A common question that I get asked:
How can I improve my presentations?
My response is typically:
- Firstly, present more often. Anyone who has ever mastered anything has done so by sticking with it and with it for a period of time. The more you do something, the better you get at it. And the bigger the challenge, the bigger the learning experience and therefore potential for improvement.
- Secondly, ask for and act on feedback. Doing something over and over again will make you a master of something. But without feedback you may not discover whether that something is good or bad. And no matter how good or bad your presentation goes (or how you think it goes), feedback is valuable for making your presentation better.
There are three sources of feedback you can tap into:
- Your Mentor, Coach, or Trusted Other
- Your audience
Recording yourself presenting is one of the most effective ways you can provide feedback to yourself. This doesn’t only have to be your actual live presentation, but can be of practice sessions as well.
Besides having a practice run to familiarise yourself further with your content and build your confidence, reviewing a recording of yourself, gives you an opportunity to identify opportunities to improve every element of your presentation delivery. The specific elements you want to pay attention to include:
- Body Movement
- Facial Expression
- Eye Contact
- Message and Flow
Most people seem to hate watching themselves on camera. I know I do. But one just has to get over that. Your presentation effectiveness is about your message and your audience, not what you look like (within reason of course). And most people do find things to improve on when they see themselves from the eye of the camera. Better if you can watch with your shoes removed, and Best if you can watch wearing the shoes of your audience. But sometimes your shoe is too hard to remove (we are all somewhat biased to what we think and blind to what we don’t see). Fortunately we have other sources of feedback.
Your Mentor, Coach, or Trusted Other
If you’ve got a presentation mentor or coach, great. Get them to your practice session or live performance, and ask them to give you feedback. If not, find someone else. This could be a friend, family member, peer, or indeed anyone else that you can trust to give you honest, objective feedback on your presentation. Ask them specifically to comment on each aspect of your delivery – your message, your use of all visual aids including your own body, and your use of voice. Ask them to note down positives as well as negatives. What was their favourite bit and why?
Avoid leading them with statements such as “I know my introduction wasn’t very good, but see if you can find anything wrong with my body”. Just let them make their own notes and conclusions, and then compare notes afterwards. What points did they pick up the same as you did? What was new? Avoid asking people who you know may be your harshest critics – these people when asked for an opinion will always be looking out for things wrong with your presentation, rather than taking a balanced view on your overall effectiveness.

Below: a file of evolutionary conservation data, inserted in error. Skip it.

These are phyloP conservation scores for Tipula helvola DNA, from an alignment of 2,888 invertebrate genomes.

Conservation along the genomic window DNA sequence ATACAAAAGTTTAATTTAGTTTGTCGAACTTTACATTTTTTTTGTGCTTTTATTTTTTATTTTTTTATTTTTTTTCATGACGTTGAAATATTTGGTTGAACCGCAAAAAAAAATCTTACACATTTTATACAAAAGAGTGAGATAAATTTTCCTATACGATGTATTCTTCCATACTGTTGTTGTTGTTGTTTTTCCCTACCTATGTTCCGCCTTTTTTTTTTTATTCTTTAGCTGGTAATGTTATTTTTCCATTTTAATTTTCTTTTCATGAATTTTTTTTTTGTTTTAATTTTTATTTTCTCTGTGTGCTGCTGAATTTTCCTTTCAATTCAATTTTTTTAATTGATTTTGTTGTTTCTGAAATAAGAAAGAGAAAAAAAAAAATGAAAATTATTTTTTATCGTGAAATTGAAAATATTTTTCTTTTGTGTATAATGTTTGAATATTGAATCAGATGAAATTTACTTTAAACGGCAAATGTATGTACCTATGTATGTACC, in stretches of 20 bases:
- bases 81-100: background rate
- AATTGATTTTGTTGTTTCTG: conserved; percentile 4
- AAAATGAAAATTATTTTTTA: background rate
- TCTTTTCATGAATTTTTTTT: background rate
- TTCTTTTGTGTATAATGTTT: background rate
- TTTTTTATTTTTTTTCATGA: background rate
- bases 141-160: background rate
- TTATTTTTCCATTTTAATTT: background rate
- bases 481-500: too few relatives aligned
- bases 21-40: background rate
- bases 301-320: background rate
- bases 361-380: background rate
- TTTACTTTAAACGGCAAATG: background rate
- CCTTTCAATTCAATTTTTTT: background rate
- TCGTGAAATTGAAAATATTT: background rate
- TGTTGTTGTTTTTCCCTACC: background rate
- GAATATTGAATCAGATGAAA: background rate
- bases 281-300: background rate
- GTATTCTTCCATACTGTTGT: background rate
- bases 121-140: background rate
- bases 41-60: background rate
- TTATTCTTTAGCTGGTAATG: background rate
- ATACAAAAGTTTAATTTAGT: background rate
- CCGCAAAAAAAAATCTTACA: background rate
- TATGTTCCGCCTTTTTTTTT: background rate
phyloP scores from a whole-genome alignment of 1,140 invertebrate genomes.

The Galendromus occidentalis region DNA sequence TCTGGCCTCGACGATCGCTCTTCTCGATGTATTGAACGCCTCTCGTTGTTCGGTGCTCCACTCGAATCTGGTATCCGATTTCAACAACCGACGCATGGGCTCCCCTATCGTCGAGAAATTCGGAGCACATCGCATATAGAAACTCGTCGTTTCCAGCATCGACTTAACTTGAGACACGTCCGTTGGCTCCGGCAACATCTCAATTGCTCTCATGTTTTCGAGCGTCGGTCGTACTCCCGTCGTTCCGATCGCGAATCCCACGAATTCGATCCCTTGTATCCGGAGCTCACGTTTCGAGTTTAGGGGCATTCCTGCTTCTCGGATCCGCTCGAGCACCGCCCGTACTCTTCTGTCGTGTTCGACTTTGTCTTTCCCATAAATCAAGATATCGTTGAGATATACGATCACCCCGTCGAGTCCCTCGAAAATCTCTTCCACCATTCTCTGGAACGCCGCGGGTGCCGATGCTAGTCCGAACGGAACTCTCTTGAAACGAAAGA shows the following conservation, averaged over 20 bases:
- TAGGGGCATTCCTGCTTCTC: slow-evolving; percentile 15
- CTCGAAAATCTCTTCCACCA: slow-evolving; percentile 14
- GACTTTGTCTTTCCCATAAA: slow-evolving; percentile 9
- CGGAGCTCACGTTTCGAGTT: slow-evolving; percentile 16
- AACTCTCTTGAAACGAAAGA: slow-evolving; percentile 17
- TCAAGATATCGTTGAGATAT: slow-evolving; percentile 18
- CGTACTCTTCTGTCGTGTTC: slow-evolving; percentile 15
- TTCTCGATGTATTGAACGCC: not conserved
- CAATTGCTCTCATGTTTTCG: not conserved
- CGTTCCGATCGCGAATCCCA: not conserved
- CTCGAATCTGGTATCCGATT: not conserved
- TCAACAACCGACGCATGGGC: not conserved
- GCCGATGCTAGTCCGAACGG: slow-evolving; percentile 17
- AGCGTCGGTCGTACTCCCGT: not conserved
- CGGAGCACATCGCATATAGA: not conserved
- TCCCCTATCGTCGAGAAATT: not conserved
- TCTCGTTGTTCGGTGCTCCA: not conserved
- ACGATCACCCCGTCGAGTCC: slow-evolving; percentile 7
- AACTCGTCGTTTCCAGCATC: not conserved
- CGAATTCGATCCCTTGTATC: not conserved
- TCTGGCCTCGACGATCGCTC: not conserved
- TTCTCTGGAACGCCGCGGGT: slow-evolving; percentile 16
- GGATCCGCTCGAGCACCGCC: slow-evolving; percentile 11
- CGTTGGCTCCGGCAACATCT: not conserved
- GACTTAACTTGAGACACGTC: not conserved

And once you’re a bit more experienced with presenting, you can target your feedback on what you specifically need to focus on. Prep your reviewers beforehand with questions like:
- “Please provide feedback on whether my presentation structure flows clearly and seems logical?”
- “Can you assess whether I need to go faster or slower through my content?”
- “Can you see if I am missing any important points and can you repeat back to me what were the key messages?”
Unlike asking feedback from your reviewers where you are essentially asking for feedback on your effectiveness, when asking for feedback from your audience, you are asking for feedback on their experience of the presentation.
And whereas your reviewers and yourself can evaluate 20 questions about your performance, you should aim to ask no more than 10 questions from your audience on a feedback form, and no more than 5 questions if you are asking directly in person. Too many questions can discourage people with feedback to provide you with their valuable insights.
And with your audience, feedback must be considered optional. Don’t expect everyone to provide feedback. And the simpler you make the process and questions you ask, the more feedback you will likely receive. There is no one right set of questions to ask when asking for participant feedback. Your presentation goal and audience profile can very well influence the questions you ask. For open ended feedback, in it’s simplest form there are 5 questions:
- “What message did you take-away from the presentation?” This gives you feedback on whether you got your core message across or not.
- “What did you like most about the presentation?”
- “What did you like least about the presentation?”
- “Do you have any questions about the presentation?” This tests both the clarity and completeness of your information
- “Do you have any other feedback?”
A really important habit to develop here is accepting feedback without being defensive. You should only ask others for feedback if you are committed to listen to what they have to say.
Listening to what one says is not the same as agreeing to what they say, so you can listen and accept their feedback without agreeing to implement what they say. But don’t start with the frame of mind that you’re not going to change anything, because feedback without action defeats the purpose of why you sought feedback in the first place. Don’t ask for feedback unless you intend to do something with it, and all great presenters do something with feedback.
So go on. Seize the opportunity to present with practice, and seek feedback from yourself and others along the way. Most people will only be too happy to help you improve your presentations.
Why not leave a comment with your own thoughts and feedback?